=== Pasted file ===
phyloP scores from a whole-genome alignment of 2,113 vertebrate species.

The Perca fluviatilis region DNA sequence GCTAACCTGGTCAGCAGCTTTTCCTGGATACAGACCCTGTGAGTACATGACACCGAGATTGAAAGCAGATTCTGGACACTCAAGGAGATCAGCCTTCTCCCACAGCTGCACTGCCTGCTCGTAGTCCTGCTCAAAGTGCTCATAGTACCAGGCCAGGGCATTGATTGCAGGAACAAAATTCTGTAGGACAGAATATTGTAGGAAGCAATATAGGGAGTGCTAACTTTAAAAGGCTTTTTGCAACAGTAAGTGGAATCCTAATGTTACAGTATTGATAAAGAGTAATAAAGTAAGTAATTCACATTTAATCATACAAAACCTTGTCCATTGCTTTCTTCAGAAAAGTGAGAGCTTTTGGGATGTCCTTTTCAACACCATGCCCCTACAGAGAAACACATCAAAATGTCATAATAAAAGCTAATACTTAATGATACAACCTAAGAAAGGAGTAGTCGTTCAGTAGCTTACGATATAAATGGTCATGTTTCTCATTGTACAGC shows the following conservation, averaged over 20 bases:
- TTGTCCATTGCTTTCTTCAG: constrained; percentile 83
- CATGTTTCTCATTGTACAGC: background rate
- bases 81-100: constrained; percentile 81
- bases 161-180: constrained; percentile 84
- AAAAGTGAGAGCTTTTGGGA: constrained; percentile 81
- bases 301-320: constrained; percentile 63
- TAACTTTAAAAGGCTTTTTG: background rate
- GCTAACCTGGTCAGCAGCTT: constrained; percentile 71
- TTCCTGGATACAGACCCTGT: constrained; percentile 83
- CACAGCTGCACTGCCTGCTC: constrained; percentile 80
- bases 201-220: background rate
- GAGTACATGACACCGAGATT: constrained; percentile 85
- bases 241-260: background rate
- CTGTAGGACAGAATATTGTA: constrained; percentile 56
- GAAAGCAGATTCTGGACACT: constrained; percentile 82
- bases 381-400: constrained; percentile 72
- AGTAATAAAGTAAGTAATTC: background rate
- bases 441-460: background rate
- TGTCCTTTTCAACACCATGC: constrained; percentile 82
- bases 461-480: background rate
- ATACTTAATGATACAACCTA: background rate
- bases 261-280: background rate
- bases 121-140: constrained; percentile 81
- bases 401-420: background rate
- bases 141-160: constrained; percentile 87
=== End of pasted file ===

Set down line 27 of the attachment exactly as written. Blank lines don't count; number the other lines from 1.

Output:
- bases 141-160: constrained; percentile 87